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Nothing is more easy than to tame an animal and few things are more difficult than to get it to breed freely in confinement, even in the many cases when the male and female unite.
Charles Darwin, The Origin of Species
On the roof of the East Wing of the American Naturalist Museum wasa greenhouse, blocked from public view by turrets and facades. The skylights could be opened with a brass pole. Every third pane was a window. In midmorning, and sometimes in the afternoon, Roddy Phelps went up the spiral staircase to the finch room of the greenhouse and took a nap.
It was the middle of March, and Roddy was feeling slightly but constantly chilled. The weather made no sense to his body, although he knew it was supposed to be cold before the beginning of spring. Even on the coldest, rainiest days, the greenhouse was warm and faintly tropic. Birdcages were arranged on rows of pine tables, and on an empty table in the farthest row, by the window, Roddy took his naps. He had stashed a car pillow under a shelf in a paper bag.
The greenhouse was filled with potted ferns, palms, and heather. Ivy hung from crossbeams in mossy wire baskets. Each species of bird had its own room. Drifting off to sleep, Roddy was soothed by the diminutive, random noises the birds made twitters, clacks, and cheeps, which he thought of as auditory litter. Once in a while, he brought a transistor radio with him and listened to the birds counterpointing Mozart.
The year before, Roddy's wife, Garlin, had lefthim, taking their child, Sara Justina, and retired to the country. At Thanksgiving, New Year's, and Easter, Roddy drove to Templeton, New Hampshire, and collected Sara Justina, who spent these holidays and a part of the summer with Roddy and his parents in Westchester. The rest of the time, silence was generally maintained between NewYork and Templeton, except for legal occasions when separation, alimony, divorce, and child-support papers passed between Roddy and Garlin. These entailed long conversations with the lawyers for both sides, and expensive, jagged long-distance calls from New York to New Hampshire.
The last week in March there was a brief hot spell, and Roddy's chill became more acute. Dampness settled in his bones. He began to think that he was suffering from eyestrain and spent dizzy, unfocused, and dislocated days feeling as if he were hung over. The naps in the finch room sometimes helped, but often they made his unfocused condition worse and he staggered off the table while the room went black, yellow, and dazzling gray in front of his eyes.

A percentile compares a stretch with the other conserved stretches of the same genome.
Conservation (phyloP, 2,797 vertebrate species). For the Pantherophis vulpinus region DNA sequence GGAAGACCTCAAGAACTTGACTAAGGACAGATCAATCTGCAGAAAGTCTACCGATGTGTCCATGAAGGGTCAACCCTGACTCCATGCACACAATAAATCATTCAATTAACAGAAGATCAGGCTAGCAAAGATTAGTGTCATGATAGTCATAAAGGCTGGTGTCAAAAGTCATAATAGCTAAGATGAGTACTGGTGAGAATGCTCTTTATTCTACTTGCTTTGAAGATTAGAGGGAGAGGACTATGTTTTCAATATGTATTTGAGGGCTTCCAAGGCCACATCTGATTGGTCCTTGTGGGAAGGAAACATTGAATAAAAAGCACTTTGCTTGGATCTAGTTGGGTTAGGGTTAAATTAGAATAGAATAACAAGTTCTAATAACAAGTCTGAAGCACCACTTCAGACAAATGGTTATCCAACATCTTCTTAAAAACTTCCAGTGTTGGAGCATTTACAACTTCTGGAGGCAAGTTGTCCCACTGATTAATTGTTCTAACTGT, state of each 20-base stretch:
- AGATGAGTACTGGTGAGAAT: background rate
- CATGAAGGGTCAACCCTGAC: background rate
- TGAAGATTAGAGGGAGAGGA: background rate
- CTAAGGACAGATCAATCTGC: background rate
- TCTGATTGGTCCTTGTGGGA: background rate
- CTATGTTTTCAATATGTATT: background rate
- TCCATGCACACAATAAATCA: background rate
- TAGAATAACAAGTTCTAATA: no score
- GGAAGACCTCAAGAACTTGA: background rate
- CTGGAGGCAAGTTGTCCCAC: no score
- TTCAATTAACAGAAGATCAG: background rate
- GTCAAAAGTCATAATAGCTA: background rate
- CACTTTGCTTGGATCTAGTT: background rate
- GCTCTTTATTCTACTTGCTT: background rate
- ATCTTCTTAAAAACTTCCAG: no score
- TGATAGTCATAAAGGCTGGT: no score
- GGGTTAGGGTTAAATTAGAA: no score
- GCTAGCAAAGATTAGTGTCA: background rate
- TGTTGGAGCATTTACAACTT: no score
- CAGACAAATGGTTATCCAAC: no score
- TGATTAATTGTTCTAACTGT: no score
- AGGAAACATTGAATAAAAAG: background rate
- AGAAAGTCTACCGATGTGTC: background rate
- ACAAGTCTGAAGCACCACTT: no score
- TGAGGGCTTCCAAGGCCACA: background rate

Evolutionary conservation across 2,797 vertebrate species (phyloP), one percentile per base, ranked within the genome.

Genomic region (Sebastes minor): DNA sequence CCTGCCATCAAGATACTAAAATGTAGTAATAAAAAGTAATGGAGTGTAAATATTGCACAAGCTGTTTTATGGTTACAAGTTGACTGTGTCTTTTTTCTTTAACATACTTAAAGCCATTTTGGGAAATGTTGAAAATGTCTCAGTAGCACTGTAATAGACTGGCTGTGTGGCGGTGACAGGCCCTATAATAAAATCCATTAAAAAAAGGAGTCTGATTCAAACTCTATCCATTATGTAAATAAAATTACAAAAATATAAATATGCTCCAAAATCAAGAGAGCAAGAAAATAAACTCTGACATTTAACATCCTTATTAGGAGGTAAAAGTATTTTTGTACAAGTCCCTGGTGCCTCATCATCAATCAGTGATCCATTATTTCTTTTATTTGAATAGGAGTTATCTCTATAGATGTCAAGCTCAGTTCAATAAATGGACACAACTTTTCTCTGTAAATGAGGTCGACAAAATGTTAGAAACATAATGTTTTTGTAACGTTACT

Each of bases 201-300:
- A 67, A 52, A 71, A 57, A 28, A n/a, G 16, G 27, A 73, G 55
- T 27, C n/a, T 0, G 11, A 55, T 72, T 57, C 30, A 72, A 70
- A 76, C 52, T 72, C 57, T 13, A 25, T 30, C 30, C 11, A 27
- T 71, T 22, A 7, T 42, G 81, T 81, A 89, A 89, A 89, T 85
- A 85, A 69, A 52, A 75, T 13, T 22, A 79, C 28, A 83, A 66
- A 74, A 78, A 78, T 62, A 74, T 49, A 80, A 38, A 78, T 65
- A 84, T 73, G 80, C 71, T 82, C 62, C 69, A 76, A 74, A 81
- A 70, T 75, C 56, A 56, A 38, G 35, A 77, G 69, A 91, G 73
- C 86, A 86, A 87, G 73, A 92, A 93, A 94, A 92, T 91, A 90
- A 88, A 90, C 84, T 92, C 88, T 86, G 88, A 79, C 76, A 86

After Garlin's departure, Roddy had gone into a work spurt that produced two papers on the social behavior of caged finches one for Scientific American and one for American Birds. The uncorrected galleys of both had been lying on his desk for several months. Then he started on the breeding and nesting patterns of the African finch in captivity. He had been studying this aspect of the finch since December but had run into trouble, as his finches seemed unwilling to breed in their large Victorian cages and appeared uninterested in building nests out of the pampas grass, string, and clover he provided for them.
Roddy had a corner office on the sixth floor of the museum, which housed the Department of Animal Behavior. He kept two pairs of finches there Aggie and Bert, Gem and Russell pets, not experimental birds, who had been left by a colleague departing for the Galápagos. When Roddy arrived in the morning, he let them out of their cage, and in the evening he spent an hour getting them back in.
The finch room was his exclusively. There was a greenhouse caretaker, José Jacinto Flores, whose job it was to clean the cages and feed the birds, but, by friendly edict, in the finch room Roddy took care of this himself. José Jacinto had appropriated a back room where he kept a tank of tropical fish and a pair of lovebirds who warbled tenderly to each other. He was a wiry, squat man, the color of cherry wood, and Roddy often saw him smoking a cheroot with the windows open, speaking softly in Spanish to his birds.
The table Roddy napped on was the last in a series of four. He was blocked by cages of birds and pots of palm and heather that shut him off from view, he thought, since he could never see anything through them.
On the last Thursday in March, Roddy left his office and went up to the greenhouse. He had not slept well the night before, tossing and brooding about his experiments, settling finally into a brief, unrefreshing sleep. A few minutes before in his office, the telephone rang and it was Garlin to tell him that Sara Justina had bronchitis.
"Did you call just to tell me that?" Roddy asked. Garlin almost never called him when Sara Justina was sick.
"Bronchitis isn't a cold," said Garlin.
"What am I supposed to do? Do you want me to come up to Templeton?"
"I thought you should know she's sick, and, by the way, did your lawyer call mine about the final papers?"
"I have to check," said Roddy.
"It's your life," Garlin said.
"What's that supposed to mean?"
"It means that you should have checked a month ago. You have no idea what's serious and what isn't. Your marriage is being disbanded and you haven't even bothered to call your lawyer."
"I've been working very hard, Garlin, and I think this whole thing is unpleasant enough without remarks like that."
"That's why your marriage is being disbanded," said Garlin, and she hung up.
The finches peered from the curtain rod. Aggie, his favorite, flew down and sat on his dictionary...